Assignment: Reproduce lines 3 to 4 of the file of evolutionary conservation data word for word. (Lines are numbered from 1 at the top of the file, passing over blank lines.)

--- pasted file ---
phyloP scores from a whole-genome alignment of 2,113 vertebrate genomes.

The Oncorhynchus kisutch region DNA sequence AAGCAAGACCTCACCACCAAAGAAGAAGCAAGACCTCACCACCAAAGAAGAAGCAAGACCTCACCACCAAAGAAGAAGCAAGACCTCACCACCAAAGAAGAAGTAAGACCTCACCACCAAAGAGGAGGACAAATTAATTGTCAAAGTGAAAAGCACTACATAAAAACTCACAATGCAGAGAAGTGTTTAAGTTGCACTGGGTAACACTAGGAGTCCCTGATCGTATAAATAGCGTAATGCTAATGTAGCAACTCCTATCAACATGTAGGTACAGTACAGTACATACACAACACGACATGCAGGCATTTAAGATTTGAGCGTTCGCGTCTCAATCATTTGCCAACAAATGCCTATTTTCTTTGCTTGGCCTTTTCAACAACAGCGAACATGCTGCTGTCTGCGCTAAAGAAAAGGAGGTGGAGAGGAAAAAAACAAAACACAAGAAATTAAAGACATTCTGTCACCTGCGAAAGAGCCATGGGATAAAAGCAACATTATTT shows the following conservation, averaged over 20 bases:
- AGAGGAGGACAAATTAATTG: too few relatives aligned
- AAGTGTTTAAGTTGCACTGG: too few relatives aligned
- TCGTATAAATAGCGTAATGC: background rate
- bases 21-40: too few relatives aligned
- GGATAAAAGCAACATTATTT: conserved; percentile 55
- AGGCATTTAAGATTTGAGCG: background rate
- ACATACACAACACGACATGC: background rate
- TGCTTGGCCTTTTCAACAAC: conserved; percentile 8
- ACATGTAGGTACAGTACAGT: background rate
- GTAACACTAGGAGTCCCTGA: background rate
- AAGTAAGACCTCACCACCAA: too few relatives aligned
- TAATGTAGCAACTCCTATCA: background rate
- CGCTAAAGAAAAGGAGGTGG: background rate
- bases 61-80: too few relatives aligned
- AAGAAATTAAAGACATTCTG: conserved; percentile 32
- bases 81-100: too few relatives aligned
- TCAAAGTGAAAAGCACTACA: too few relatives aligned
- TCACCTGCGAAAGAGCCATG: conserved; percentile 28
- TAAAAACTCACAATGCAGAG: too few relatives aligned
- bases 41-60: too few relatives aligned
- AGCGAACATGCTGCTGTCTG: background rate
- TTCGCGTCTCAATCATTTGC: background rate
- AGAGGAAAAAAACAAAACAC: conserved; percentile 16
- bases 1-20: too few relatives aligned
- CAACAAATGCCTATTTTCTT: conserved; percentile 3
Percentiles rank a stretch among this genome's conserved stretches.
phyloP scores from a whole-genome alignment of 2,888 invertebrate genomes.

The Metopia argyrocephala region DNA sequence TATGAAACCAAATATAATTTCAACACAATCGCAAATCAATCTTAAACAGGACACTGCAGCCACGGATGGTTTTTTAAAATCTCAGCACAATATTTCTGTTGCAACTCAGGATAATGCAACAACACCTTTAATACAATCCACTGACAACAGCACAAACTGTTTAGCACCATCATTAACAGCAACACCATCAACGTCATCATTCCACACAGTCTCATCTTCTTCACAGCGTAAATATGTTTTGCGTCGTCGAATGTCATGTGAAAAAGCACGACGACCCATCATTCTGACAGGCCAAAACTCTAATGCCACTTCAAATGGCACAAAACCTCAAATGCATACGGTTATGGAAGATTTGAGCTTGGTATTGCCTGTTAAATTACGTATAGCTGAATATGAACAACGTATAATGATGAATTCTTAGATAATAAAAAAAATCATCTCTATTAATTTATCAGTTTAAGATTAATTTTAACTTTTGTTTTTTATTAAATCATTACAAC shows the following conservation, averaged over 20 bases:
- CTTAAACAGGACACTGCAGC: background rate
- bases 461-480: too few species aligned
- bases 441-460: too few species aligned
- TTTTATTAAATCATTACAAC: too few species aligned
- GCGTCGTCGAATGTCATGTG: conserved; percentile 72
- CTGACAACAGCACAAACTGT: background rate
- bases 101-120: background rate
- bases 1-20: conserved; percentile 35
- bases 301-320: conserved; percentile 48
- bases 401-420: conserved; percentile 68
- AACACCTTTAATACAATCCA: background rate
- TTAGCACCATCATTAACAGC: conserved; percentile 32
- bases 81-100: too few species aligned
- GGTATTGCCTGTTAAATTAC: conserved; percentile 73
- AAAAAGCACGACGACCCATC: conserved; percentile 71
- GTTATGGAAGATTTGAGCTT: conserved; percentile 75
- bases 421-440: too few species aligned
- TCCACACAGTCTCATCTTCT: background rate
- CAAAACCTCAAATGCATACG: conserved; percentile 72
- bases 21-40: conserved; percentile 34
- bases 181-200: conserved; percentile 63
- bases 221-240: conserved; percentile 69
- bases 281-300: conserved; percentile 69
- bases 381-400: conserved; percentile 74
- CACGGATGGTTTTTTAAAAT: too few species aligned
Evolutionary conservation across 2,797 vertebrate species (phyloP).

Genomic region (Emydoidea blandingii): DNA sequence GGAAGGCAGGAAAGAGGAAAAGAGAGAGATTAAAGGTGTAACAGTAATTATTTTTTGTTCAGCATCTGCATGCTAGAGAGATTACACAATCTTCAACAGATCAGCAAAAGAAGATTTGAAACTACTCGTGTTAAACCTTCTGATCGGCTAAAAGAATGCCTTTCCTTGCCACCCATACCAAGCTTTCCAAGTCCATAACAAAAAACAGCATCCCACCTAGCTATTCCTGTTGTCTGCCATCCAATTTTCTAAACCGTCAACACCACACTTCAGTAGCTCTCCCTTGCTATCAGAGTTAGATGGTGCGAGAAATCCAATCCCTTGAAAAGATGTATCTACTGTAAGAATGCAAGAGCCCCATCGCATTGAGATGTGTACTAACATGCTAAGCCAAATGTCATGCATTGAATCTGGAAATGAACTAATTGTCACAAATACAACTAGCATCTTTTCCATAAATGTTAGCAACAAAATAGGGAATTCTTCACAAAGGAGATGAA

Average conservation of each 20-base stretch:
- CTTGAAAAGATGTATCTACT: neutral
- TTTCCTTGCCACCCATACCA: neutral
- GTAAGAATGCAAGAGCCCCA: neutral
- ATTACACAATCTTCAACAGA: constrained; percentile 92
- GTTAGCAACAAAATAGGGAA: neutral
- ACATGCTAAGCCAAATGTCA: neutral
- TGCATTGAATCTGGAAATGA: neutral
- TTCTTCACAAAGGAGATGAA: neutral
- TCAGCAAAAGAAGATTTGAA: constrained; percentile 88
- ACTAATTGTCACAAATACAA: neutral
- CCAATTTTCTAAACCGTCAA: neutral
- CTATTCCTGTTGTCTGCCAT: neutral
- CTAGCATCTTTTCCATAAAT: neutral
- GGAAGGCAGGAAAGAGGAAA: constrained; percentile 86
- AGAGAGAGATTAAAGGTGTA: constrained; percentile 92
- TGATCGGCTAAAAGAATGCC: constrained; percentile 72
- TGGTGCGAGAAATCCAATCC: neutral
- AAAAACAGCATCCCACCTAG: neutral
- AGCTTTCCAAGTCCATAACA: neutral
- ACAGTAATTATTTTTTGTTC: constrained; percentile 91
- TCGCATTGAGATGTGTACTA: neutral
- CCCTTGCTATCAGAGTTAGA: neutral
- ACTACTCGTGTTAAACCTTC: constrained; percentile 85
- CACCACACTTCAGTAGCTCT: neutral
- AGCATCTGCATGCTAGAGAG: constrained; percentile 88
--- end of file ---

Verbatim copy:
- AGAGGAGGACAAATTAATTG: too few relatives aligned
- AAGTGTTTAAGTTGCACTGG: too few relatives aligned